In today’s world it is of utmost importance that law enforcement understands how to determine culpability with regards to criminal activity as definitions surrounding what constitutes a particular crime can be confusing. Just as important is the ability to know when to use force, what constitutes use of force, and how that force can and cannot be applied. In determining culpability one must remember that criminal responsibility also has the potential to be used to excuse a person from acts committed that could result in arrest, incarceration, or other legal sanctions (Gardner & Anderson, 2012, p. 109). Criminal acts such as solicitation, attempt, and conspiracy are usually considered a misdemeanor; however, should law enforcement prove that a violent or harsher criminal act was the outcome of such an action; it could result in additional charges as well as stricter punishments.
Solicitation, for example, is the act of encouraging another person to engage in criminal activity. Two of the most common examples of solicitation are offering someone money to engage in sexual activity (prostitution) and asking, offering money, or trying to emotionally blackmail someone to commit murder.
A person who attempts to solicit another to engage in behavior that is criminal in nature can be charged with a crime even if the act is never committed. Solicitation is an inchoate crime as is attempt and conspiracy. The State of Florida incorporates all three under one statute -Chapter 777- 777.04 Attempts, Solicitation, and Conspiracy (The Florida Legislature, 1995-2014). The most important element of this crime is intent (mens rea). Establishing intent is crucial in proving the varying degrees of cr...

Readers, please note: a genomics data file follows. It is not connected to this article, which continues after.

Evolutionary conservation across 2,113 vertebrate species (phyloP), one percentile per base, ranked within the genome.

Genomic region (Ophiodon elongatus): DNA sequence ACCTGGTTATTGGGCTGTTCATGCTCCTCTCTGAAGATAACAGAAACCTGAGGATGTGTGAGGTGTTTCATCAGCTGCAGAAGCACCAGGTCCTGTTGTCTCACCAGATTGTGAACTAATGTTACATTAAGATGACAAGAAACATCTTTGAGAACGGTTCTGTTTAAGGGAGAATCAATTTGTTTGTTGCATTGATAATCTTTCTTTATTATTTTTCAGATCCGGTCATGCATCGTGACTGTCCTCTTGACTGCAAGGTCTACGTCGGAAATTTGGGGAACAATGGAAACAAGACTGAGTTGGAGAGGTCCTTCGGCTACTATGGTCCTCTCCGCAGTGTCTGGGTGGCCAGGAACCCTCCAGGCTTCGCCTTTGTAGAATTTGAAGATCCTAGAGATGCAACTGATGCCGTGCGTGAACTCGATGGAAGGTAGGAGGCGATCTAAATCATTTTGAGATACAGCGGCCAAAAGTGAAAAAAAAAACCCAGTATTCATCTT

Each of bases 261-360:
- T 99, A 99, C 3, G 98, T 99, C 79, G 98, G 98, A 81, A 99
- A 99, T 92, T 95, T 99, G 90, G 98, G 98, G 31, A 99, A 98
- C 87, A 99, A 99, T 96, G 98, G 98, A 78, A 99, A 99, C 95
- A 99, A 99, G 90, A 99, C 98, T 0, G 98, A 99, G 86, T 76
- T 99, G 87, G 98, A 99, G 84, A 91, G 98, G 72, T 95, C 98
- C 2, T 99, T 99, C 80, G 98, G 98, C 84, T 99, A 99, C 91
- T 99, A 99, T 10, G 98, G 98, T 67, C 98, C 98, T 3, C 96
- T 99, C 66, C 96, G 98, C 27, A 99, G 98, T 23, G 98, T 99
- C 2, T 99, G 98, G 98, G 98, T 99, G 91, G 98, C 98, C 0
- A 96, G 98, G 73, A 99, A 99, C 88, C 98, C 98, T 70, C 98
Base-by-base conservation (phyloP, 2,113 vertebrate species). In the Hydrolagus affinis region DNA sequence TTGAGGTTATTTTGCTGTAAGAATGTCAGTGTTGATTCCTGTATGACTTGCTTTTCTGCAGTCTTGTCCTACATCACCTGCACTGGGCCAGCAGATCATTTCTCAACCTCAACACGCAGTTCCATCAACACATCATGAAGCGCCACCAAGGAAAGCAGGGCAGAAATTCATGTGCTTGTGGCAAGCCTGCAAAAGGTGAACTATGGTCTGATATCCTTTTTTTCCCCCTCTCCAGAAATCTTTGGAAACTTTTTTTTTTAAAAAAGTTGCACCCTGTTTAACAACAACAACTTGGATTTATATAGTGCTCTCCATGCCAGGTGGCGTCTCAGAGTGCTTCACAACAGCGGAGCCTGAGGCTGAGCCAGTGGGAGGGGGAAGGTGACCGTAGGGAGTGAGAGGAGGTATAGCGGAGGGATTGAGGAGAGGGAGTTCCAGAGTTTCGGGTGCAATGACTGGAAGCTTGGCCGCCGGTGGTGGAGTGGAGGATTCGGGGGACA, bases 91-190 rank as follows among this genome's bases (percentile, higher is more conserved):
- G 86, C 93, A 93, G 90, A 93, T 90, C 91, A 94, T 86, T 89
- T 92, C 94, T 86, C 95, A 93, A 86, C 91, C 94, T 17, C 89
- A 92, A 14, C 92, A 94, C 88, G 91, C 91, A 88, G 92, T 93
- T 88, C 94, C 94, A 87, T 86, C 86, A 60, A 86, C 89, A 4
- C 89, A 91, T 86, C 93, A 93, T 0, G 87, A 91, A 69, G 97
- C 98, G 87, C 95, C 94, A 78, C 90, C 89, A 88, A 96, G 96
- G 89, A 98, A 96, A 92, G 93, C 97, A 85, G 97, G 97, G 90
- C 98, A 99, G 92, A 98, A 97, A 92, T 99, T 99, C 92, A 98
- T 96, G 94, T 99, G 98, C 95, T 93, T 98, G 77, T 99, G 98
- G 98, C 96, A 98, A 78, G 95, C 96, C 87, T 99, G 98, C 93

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Net Industries. (2014). Solicitation - Statutory Development. Retrieved February 7, 2014, from law.jrank.org: http://law.jrank.org/pages/2130/Solicitation-Statutory-development.html
Scarry, L. L. (2005, September 23). The 4th Amendment and deadly force. Retrieved February 8, 2014, from Policeone.com: http://www.policeone.com/legal/articles/135084-The-4th-Amendment-and-deadly-force/
The Florida Legislature. (1995-2014). The 2013 Florida Statutes. Retrieved February 5, 2014, from Online Sunshine: http://www.leg.state.fl.us/statutes/index.cfm?App_mode=Display_Statute&URL=0700-0799/0777/Sections/0777.04.html
WFTV. (2011, May 20). Surveillance Shows Officer Throwing Woman On Ground. Retrieved February 9, 2014, from Wftv.com: http://www.wftv.com/news/news/surveillance-shows-officer-throwing-woman-on-groun/nFCyb/
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